CropScape was developed in cooperation with the Center for Spatial Information Science and Systems at George Mason University, Fairfax, Va. The research and development ofCropScape and the NASS partnership with George Mason University reflect NASS’s continued commitment to improve U.S. agricultural production, sustainability and food security. 

CropScape is operated by NASS’s Research and Development Division and hosted and maintained by the Center for Spatial Information Science and Systems at George Mason University. For more information about CropScape, and the Cropland Data Layer visit http://nassgeodata.gmu.edu/CropScape.


Refugee flow visualization

A colleague and I are doing some work on refugees and ran across this excellent vizualization of UNHCR data here. This is how they describe it:
Since 1950, the United Nations High Commissioner for Refugees is mandated with the coordination of aid and assistance for refugees worldwide. According to its self-description, its primary purpose is to safeguard the rights and well-being of refugees. Over 6,000 people in more than 110 countries work for the UNHCR. Founded in 1951 as a means to assist the more than one million people who were still uprooted after World War II, the agency's mandate covered about 10 million refugees in 2009. This visualization attempts to give a comprehensive overview of the phenomenon of flight and expulsion, an ongoing issue of global scale and extreme complexity. 

Based on the annual UNHCR Refugee Report, the application allows views from different perspectives on the extensive dataset, highlighting different aspects. The idea for this visualization originated from a class project on the topic of mapping global tendencies at Potsdam University of Applied Sciences in 2008. The current application's interface was completely rebuilt in late 2009.


What it means to be in a nondemocratic developing country

Like I assume most of the people who read this blog, I've been watching events unfold in Egypt with a mix of (mostly) hope and (some) worry. Ignoring for the moment possible outcome trajectories, the specifics of what's been going on, the response from other countries, and everything else, I think it's interesting to focus for a second on why and how Egypt got here:
"... a carnival atmosphere descended on the square, where vendors offered food at discount prices and protesters posed for pictures in front of tanks scrawled with slogans like, '30 years of humiliation and poverty.'"
That's from an online NY Times article from yesterday that's been getting continuously updated (and now no longer shows the original quote). The set of events that have to go down to bring about the kind of social unrest we're seeing in Egypt aren't trivial. People routinely toss around the idea of "revolution" when discussing topics like a change in US political party or new regulations (e.g., of gun control, carbon taxation, health care...) but the costs of revolution, in particular in terms of the uncertainty of its outcome, are huge. So I think it bears thinking about for a second:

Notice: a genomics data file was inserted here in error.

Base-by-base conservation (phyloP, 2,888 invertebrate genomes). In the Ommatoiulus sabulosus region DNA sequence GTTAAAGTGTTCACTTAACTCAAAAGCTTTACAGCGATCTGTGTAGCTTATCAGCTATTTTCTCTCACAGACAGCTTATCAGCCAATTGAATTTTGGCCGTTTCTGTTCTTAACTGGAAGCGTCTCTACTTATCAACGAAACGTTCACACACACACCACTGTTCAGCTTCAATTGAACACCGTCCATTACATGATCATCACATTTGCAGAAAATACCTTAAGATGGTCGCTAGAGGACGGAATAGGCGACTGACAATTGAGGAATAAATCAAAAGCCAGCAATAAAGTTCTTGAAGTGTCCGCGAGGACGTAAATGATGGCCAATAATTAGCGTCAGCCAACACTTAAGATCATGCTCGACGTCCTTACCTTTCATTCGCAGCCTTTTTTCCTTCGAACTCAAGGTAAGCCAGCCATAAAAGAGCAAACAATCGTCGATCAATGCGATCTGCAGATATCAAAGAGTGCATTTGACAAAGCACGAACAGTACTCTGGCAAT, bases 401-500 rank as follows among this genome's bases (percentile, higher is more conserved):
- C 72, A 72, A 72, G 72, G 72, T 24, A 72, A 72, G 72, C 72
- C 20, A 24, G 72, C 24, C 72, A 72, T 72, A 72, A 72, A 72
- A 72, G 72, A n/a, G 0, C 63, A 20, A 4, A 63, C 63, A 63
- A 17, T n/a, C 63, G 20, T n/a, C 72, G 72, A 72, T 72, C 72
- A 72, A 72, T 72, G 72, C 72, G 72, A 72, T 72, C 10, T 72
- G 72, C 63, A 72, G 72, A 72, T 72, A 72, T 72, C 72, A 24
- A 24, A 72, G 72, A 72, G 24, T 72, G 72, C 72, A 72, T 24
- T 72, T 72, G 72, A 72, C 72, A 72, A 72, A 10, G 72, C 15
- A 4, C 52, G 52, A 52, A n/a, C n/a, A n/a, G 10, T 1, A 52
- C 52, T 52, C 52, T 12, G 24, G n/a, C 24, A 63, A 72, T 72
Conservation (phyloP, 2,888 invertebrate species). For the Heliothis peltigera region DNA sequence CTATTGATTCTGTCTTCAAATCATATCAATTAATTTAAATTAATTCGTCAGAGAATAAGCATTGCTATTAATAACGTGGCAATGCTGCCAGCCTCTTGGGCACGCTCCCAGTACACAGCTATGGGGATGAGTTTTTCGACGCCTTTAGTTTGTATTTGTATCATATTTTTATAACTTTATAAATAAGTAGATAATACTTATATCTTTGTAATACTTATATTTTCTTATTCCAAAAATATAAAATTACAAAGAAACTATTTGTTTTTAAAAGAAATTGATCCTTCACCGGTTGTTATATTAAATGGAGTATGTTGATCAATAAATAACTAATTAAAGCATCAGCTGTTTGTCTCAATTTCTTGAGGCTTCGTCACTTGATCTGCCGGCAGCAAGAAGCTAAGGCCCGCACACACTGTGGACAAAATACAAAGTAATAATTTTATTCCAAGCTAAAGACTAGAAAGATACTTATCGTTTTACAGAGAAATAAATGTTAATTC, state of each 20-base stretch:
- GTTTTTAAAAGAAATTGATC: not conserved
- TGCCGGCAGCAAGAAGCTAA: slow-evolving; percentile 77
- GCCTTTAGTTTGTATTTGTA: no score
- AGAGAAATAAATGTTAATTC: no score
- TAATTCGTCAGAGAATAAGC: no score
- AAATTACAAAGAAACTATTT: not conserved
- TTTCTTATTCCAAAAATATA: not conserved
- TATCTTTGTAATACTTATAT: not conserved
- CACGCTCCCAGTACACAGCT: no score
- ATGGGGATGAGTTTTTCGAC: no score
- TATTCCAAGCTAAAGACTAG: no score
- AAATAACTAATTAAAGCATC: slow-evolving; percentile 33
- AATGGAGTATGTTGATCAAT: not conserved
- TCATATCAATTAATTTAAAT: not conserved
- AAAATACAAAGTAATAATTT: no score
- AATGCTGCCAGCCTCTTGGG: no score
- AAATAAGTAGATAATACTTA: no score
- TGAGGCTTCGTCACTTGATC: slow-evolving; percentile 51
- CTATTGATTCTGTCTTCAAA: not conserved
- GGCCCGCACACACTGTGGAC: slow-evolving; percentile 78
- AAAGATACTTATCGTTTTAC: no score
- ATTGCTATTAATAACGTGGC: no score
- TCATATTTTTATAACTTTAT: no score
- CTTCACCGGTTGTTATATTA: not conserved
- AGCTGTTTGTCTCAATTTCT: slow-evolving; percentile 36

30 YEARS of humiliation and poverty. Notoriously brutal secret police. Elite capture. Enough frustration to push your way across a bridge guarded by hundreds of cops willing to turn a water cannon on you.

We often talk about development, its constraints, and the various political, economic, and historical forces which result in countries being "developed" or not. Sometimes those conversations can get very abstract. It's worth remembering that being in a typically underdeveloped, undemocratic country means dealing on a day to day basis with issues so debilitating and frustrating that you're motivated to spray paint your grievances on the side of a tank.

*Note: the graffiti on the side of the tank says "Down with Mubarak," and comes from Ramy Raoof's flickr stream, here.

Weather-driven pirate risk maps

A variety of sources point out that Naval Research Labs' James Hansen* has come up with a piracy-risk model that takes as its two major sources of input current and forecasted weather and in-field reports on pirate activity:
"Usually, I'm doing theoretical stuff down in the weeds," said Hansen, a Seattle-area native and applied mathematician at the Naval Research Laboratory in Monterey, Calif. "This is the only project where I can actually show pictures of the impact," he said, projecting images of Somali boatmen armed with missile-launchers and automatic weapons.
The quote is from an article in the Seattle Times about a presentation that Hansen gave at the American Meteorological Society meeting. The model is driven by the fact that most if not all modern piracy depends on small, fast boats that can evade long-distance detection and can outpace larger slower cargo ships. In heavy weather the boats can't operate. Combine weather forecasts with observed pirate activity and voilĂ .

I can't locate any sort of working paper at present, so if any of y'all locate it please do send it to me. And as I wrote to the sdev-internal email list: someone please please please write a paper using this ASAP. Just be careful of your exclusion restrictions.

* As Sol points out: "How many climate scientists are named James Hansen? I now know of 3."